Young people and adults will have clearer qualification and training routes, as part of a shakeup of the post-16 system to remove low-quality qualifications that lack job prospects under new government plans.
Apprenticeships, A-levels and new T-Levels will become the main progression options after GCSEs.
The proposed new system will create two clearly defined paths for people who have completed GCSEs or similar courses: academic, meaning qualifications that primarily lead to further study, and technical, those qualifications that primarily lead to skilled employment.
The government say this will mean everyone can see more easily how their studies support their future training or job aspirations.
There will continue to be other qualifications on offer, for example in creative and performing arts, but the changes will reduce the number of courses or duplication across the system. Qualifications will need to prove that they give employers the skills they need or lead to good higher education courses, and demonstrate why there is a real need for them to be funded.
The reforms come after consultation with the education sector, students and parents and will be phased in from 2023.
Under the new proposed system, employers will also play a key role in helping to design more technical qualifications, so they deliver the skilled workforce businesses and the economy need to build back better from the pandemic.
Education Secretary Gavin Williamson said: “As we recover from the pandemic, there can be no room in our education system for second rate qualifications.
“Great qualifications are essential to helping everyone – no matter their age or background – to get good jobs and realise their ambitions.
“These reforms will simplify and streamline the current system, ensuring that whatever qualification a young person or an adult chooses they can be confident that it will be high-quality and will lead to good outcomes.”
Level 3 qualifications include A-levels, T-Levels and other options such as BTECs and Cambridge Technicals. Young people traditionally take them after GCSEs, but also by many adults who wish to upskill or retrain.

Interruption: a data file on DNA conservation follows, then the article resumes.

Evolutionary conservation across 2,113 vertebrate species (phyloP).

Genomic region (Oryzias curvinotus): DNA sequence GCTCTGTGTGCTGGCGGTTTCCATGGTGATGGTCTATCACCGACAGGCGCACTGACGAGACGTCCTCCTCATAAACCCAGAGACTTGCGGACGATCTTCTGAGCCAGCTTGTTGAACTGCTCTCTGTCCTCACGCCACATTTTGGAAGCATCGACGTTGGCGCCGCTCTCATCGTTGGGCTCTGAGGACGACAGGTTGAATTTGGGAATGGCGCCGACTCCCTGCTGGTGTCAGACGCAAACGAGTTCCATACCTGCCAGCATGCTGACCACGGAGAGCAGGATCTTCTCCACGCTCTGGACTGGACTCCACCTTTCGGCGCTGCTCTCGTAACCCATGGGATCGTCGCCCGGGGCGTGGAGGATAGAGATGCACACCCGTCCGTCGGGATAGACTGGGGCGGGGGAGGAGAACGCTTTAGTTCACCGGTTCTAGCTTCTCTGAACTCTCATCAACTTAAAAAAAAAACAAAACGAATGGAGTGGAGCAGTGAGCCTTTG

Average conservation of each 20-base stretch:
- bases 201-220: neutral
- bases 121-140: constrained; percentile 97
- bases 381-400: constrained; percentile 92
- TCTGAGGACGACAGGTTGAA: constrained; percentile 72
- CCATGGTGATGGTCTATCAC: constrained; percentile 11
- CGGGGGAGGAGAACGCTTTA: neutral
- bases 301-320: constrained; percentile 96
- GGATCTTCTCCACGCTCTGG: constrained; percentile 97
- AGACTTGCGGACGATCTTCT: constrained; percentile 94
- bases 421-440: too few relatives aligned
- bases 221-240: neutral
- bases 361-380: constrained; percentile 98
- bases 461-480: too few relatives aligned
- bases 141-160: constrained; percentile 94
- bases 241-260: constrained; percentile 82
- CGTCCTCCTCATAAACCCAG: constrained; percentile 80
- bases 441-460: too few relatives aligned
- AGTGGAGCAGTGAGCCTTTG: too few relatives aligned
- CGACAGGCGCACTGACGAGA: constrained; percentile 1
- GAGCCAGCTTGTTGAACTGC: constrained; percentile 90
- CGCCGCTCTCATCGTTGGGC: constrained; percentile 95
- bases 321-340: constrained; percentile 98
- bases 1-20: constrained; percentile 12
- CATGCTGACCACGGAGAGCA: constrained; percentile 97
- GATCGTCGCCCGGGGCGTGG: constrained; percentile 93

There are currently over 4,000 qualifications at level 3 approved for government funding, with multiple qualifications in the same subject areas available, many they say are of poor quality and offer little value to students or employers.
A recent Department for Education survey also highlighted that employers were unable to fill a quarter of all vacant positions because they could not find people with the right skills. It also showed that over a quarter of young people were leaving further education poorly prepared for the workplace, further underlining the need for qualifications to be high quality and provide the skills that employers say they need.
Jennifer Coupland, chief executive at the Institute for Apprenticeships and Technical Education said: “Qualifications at level 3 play an important role for people at the start of their careers and also those looking to build new skills. The impacts of the pandemic made it more important than ever that we offer high-quality training to address skills gaps.
“This review will help us to do even more to help people gain the knowledge and skills they need for prosperous and successful careers in their chosen industry.”
As part of the work to boost access to high-quality level 3 qualifications, the government has already taken action to:
• remove funding for more than 160 duplicate qualifications from August 2020, ensuring that students take the newer, more rigorous versions
• remove funding from August 2021 for more than 2,200 qualifications which are not being taken by anyone each year.
• stop any new qualification at level 3 and below from getting approval for funding from 2020, to avoid adding to the already confusing and complicated system of qualifications already available at these levels.